Rookie Rep. Larry Frieman, R-Abita Springs, said “the number one issue” for his constituents is the cost of car insurance, which is about double the national average. He added that he didn’t want to return to the North Shore and tell voters that nothing was done.

“If we do nothing we have failed and this session is a failure,” Frieman said.

After the vote House Speaker Clay Schexnayder, R-Gonzalez, mused that the chances are pretty good that the bill will land on the governor's desk Monday. “It’s a sad day to do all the work we’ve done and not get it through," he said.

"We’re going to get something done," said an ebullient Stephen Waguespack, head of LABI.

Senate Bill 418 would:

• Extend the deadline for filing a lawsuit from one year to two, called prescription. Both sides agree on this point, saying lawsuits often are filed to protect rights that could be settled with a few more months leeway.

• Lower the amount of damages sought in order to have the case heard by jury instead of a judge from $50,000 to $5,000 for most personal injury cases, called jury threshold. Supporters say Louisiana has the highest jury threshold in the nation. Lowering the amount needed would allow insurance company defendants greater flexibility and could lead to more settlements. Opponents counter that the lower amount would slow resolution as the trial dockets fill up with minor cases that were once heard in lower courts. The jury threshold was established in 1984 – at the insistence of the business community – and raised to $50,000 in 1994 partially to keep the cases from ending up in city and parish courts, which don’t have the authority to hold jury trials. The parties are expected to find an amount somewhere between $5,000 and $50,000.

• Limit medical expenses recovered to the actual payments made, rather than what a health care provider often charges, called collateral source. Supporters say an injured plaintiff should be recompensed only what his or hers medical insurance actually paid out, rather than the usually higher “book value” of an injury’s treatment. Opponents point out that some treatments are not fully covered, such as, helicopter evacuations, of which insurance will pay just a fraction, leaving the injured person on the hook for the rest. Both sides are working on wording that would allow the courts to also consider expenses left uncovered by the injured person's medical insurance.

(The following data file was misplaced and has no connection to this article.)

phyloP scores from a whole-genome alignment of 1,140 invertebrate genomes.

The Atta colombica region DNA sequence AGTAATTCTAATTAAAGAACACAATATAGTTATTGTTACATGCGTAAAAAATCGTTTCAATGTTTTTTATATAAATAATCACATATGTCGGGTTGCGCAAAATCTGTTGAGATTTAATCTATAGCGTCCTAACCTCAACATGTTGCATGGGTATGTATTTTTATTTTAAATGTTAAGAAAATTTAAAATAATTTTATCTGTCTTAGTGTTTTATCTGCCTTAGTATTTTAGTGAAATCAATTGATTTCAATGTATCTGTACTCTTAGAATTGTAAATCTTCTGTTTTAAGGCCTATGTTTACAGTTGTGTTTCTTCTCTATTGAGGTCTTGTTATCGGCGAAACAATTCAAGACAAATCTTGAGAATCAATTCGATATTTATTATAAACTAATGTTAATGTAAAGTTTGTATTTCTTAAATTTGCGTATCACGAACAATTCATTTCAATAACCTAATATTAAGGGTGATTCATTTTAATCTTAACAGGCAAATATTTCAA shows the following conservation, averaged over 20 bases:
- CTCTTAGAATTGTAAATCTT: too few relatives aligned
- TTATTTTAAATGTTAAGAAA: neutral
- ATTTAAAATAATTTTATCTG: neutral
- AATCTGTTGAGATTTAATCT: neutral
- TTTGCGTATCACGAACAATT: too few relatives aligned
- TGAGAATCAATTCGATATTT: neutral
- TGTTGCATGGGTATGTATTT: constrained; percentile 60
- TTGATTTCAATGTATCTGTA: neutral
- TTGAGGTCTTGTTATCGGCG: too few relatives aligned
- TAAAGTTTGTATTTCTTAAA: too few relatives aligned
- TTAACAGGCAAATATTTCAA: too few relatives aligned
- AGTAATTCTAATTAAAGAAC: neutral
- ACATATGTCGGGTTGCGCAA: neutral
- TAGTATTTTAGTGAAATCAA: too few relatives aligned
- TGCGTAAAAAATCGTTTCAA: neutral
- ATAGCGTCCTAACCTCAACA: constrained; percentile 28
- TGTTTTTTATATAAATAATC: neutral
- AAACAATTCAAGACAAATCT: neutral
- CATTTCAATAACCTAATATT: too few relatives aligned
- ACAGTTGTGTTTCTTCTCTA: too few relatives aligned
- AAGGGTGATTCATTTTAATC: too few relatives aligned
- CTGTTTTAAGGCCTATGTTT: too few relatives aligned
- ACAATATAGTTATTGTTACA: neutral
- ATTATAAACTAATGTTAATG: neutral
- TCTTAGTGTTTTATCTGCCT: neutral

• Require lawsuits to be filed against the other driver, rather than the insurance company, called direct action. Supporters argue that juries are more likely to hammer an insurance company than the individual, who after all is responsible for the accident. Opponents counter this section of the law essentially hides the insurers and the coverage from juries.

• Allow judges and juries to know and consider reducing damage awards if the injured plaintiff was not wearing a safety belt. Supporters contend that regardless of fault, a person who broke the law by not wearing seatbelts should not benefit from likely receiving harsher injuries. Opponents point out that the failings of the injured party doesn’t mitigate the fact that they were injured through an event not their fault and that proving what the injuries might have been had seatbelts been worn will require expensive experts and thereby drive up the cost of litigation.

Voting for sweeping changes to civil court system (72): Speaker Schexnayder, Reps Amedee, Bacala, Bagley, Beaullieu, Bishop, Bourriaque, Brass, Brown, Butler, Carrier, Coussan, Crews, Davis, Deshotel, DeVillier, DuBuisson, Dwight, Echols, Edmonds, Edmonston, Emerson, Farnum, Firment, Fontenot, Freiberg, Frieman, Gadberry, Garofalo, Goudeau, Harris, Henry, Hilferty, Hollis, Horton, Huval, Illg, Ivey, M. Johnson, Kerner, LaCombe, Mack, Magee, Marino, McCormick, McFarland, McKnight, McMahen, Miguez, G. Miller, Mincey, Muscarello, Nelson, C. Owen, R. Owen, Pressly, Riser, Romero, Schamerhorn, Seabaugh, St. Blanc, Stagni, Stefanski, Tarver, Thomas, Thompson, Turner, Villio, Wheat, White, Wright and Zeringue.

Voting against SB418 (28): Reps Adams, Bryant, Carpenter, G. Carter, R. Carter, W. Carter, Cormier, Cox, Duplessis, Freeman, Green, Hughes, James, Jefferson, Jenkins, T. Johnson, Jones, Jordan, Landry, Larvadain, Lyons, Marcelle, Moore, Newell, Phelps, Pierre, Selders, and Willard.

Not voting (4): Reps Gaines, Glover, Hodges and D. Miller.

Staff writers Tyler Bridges and Will Sentell contributed to this report